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War Books, local version

[ by Charles Cameron — saved from a slush pile]

A while back, I presumptuously submitted my effort for Modern War Institute‘s War Books Profile series, where it has languished on the slush pile for a few months now. No need to waste a decent post, though, so I’m posting it here, locally, on Zenpundit, for any who may be interested.


Name: Charles Cameron

Brief Biography:

Charles Cameron is the managing editor of the strategy blog Zenpundit, and a past Principal Researcher with the Center for Millennial Studies at BU and Senior Analyst at The Arlington Institute. He is a three time finalist in the Atlantic Council Brent Scowcroft Center’s Art of the Future challenges, and author of the essay “The Dark Sacred: The Significance of Sacramental Analysis” in Robert J Bunker, Blood Sacrifices (a Terrorism Research Center Book). He is the designer of the HipBone family of conceptual games, and is currently working on a book on religious sanctions for violence titled Landmines in the Garden.

Top Five Books:

Mustafa Hamid & Leah Farrall, The Arabs at War in Afghanistan. Respectful enemies – he, a friend of UBL and Mullah Omar, she, a counter-terrorism expert for the Australian Federal Police – debate and confer across battle lines to draw a detailed picture of AQ structure and history. A unique collaboration.

William McCants, The ISIS Apocalypse. The key to ISIS intensity has to do with what then-Chairman of the Joint Chiefs Dempsey called their “apocalyptic, end-of-days strategic vision.” McCants masterfully reveals that apocalyptic driver, and the somewhat obscure scriptures on which it is based.

SH Nasr, ed., The Study Quran. With enemies such as ISIS and AQ that are given to quoting scriptural texts, it is important to have a reputable, non-sectarian translation and scholarly commentary on the Quran. This is that book.

Hegghammer & Lacroix, The Meccan Rebellion: The Story of Juhayman al-‘Utaybi Revisited. A slim volume, a delight to hold in the hand, and packed with detailed scholarship on what is arguably the seed moment of contemporary Jihadism.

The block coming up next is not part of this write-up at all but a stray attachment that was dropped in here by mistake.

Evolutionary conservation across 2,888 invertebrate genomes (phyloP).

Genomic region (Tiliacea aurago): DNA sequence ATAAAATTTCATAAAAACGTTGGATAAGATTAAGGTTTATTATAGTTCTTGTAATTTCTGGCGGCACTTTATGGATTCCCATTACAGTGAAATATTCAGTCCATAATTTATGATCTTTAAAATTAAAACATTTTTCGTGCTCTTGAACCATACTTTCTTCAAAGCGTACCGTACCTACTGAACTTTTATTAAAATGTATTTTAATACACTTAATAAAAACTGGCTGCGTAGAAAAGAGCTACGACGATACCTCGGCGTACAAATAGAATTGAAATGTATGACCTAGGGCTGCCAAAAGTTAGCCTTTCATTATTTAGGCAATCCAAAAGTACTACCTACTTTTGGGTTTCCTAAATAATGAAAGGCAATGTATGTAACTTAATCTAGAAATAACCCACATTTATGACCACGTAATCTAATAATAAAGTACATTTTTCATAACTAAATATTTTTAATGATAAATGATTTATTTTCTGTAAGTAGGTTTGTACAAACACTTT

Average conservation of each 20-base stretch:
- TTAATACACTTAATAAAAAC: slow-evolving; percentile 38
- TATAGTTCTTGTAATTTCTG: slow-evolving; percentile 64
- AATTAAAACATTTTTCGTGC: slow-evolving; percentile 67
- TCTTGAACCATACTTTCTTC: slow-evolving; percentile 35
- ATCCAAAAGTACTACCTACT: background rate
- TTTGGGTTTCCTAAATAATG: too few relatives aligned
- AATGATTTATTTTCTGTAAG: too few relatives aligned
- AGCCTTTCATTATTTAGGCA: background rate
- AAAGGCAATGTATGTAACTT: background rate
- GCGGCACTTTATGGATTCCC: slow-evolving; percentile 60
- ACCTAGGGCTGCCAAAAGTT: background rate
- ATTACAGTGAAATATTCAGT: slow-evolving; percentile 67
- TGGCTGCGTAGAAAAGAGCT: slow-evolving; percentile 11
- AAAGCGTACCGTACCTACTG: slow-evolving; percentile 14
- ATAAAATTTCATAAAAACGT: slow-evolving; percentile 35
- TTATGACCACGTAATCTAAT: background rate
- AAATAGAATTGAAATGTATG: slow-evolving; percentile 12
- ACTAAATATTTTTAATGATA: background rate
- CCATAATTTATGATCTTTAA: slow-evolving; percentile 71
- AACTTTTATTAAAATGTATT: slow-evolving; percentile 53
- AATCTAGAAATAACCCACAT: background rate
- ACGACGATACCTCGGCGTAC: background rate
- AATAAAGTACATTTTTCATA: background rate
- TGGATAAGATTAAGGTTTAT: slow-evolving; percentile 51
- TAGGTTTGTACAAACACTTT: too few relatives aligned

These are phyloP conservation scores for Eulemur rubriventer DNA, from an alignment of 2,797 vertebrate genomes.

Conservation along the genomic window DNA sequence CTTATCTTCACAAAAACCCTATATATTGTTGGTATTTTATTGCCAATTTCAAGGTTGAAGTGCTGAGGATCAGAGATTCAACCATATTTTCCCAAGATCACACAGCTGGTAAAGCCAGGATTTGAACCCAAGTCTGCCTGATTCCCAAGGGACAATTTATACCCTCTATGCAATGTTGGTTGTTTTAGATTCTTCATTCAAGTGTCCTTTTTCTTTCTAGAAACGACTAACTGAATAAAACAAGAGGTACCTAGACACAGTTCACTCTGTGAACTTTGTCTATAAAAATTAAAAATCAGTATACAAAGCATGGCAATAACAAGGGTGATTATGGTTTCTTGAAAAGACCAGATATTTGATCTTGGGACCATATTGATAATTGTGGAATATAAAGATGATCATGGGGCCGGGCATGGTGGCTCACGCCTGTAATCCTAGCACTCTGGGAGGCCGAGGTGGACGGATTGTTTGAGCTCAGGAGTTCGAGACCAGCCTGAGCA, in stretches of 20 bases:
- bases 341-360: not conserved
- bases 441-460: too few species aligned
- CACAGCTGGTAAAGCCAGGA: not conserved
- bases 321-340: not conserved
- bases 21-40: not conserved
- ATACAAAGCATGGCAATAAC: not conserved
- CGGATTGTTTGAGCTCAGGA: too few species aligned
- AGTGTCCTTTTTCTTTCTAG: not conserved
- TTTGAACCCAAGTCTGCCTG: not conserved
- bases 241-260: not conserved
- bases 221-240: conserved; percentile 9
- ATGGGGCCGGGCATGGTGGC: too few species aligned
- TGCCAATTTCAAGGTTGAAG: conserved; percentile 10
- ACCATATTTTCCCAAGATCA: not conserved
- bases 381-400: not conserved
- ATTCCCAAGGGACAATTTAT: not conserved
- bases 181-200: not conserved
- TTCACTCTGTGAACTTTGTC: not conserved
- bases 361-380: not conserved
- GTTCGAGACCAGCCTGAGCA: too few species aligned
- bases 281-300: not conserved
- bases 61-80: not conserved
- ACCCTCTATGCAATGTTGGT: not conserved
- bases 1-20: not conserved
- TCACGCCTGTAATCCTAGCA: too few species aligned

John Kiser, The Monks of Tibhirine. This book, and Christian de Chergé’s astonishing letter to the jihadists who would shortly martyr him, is an eloquent testament to values we should cherish in a time of brutality and hatred.

The One That Shaped Me The Most:

Hermann Hesse, The Glass Bead Game. The human mind, attuned to variety and complexity yet primed to understand complex matters in binary terms, tends to hold war and peace as poles apart. Musically speaking, war is equivalent to discord, peace to harmony. The musical technique of counterpoint, so central to Bach, plays “voices” against one another in a manner that recognizes their variety and individuality and allows for discord while constantly working to resolve it harmoniously. It thus offers us an analogy for the constant interplay of warlike and peaceable motivations, both within the individual human and among the world’s societies and cultures – an invaluable overview of the natural condition. Hesse’s novelistic Game shows analogy rather than linearity as the key to creative insight, and offers a contrapuntal play of ideas as the overarching architectural structure for comprehending a world of conflict and resolution. It won the Nobel.



Reworking my list today, I might well reckon the McCants book has served its brilliant purpose, illuminating in fine detail the apocalyptic nature of ISIS theology, and substitute a no less valuable but more wide-focus tome, Shahab Ahmed’s What is Islam, which broadens our understanding by offering a comprehensive exploration of “lived Islam” across the centuries and continents, going far beyond “scriptual” Islam as understood by the fundamentalists.

Ideally, of coure, there’d be room for both McCants and Ahmed, as there is in the tiny bookshelf on my desk..

13 Responses to “War Books, local version”

  1. J.ScottShipman Says:

    Hi Charles,
    Great post! I have read none of these books, sir! Zenpundit.com is contributing to my poverty! Keep those titles coming.

  2. Michael J. Lotus Says:

    Charles, thank you for this post. I have been looking for a cite to a reliable translation of the Koran, and it looks like this is the one.

  3. Charles Cameron Says:

    The Quranic Arabic Corpus is another invaluable resource. Of the versions there, Mohsin Khan is the English version the Saudis used to push, and if you look at the parentheses in Sura 1 v 7 you’ll see the additions they made without giving warning that the words in parens are not found in the Arabic. It’s good for knowing the Salafist reading of the text.
    Arberry, the last one listed, is fine in bth meaning and grace of language — an important facet of the Quran.
    Nasr’s Study Quran is (a) Sufisticated, (b) well adapted to the west, and (c) has the inestimable benefit of serious and wide-ranging commentary.

  4. Lexington Green Says:

    What do you mean by “Sufisticated”?

  5. Lexington Green Says:

    Also, what do you mean by ” well adapted to the west”?
    Perhaps it is a product of my University of Chicago education, but I’m interested in a translation which is as literal as possible, and which is not trying to make any pre-fabricated case for one interpretation over another. Over the centuries there of been sophisticated societies which purported to be based on the Koran. And in our current age we have psychotic death cults, which are relying on the same Arabic original text. I would like an English translation which does not provide a predigested variant, which is in effect arguing for a more or less but nine version of the Koran by how it translates it into English. Do you know of such a very literal, “Straussian” translation?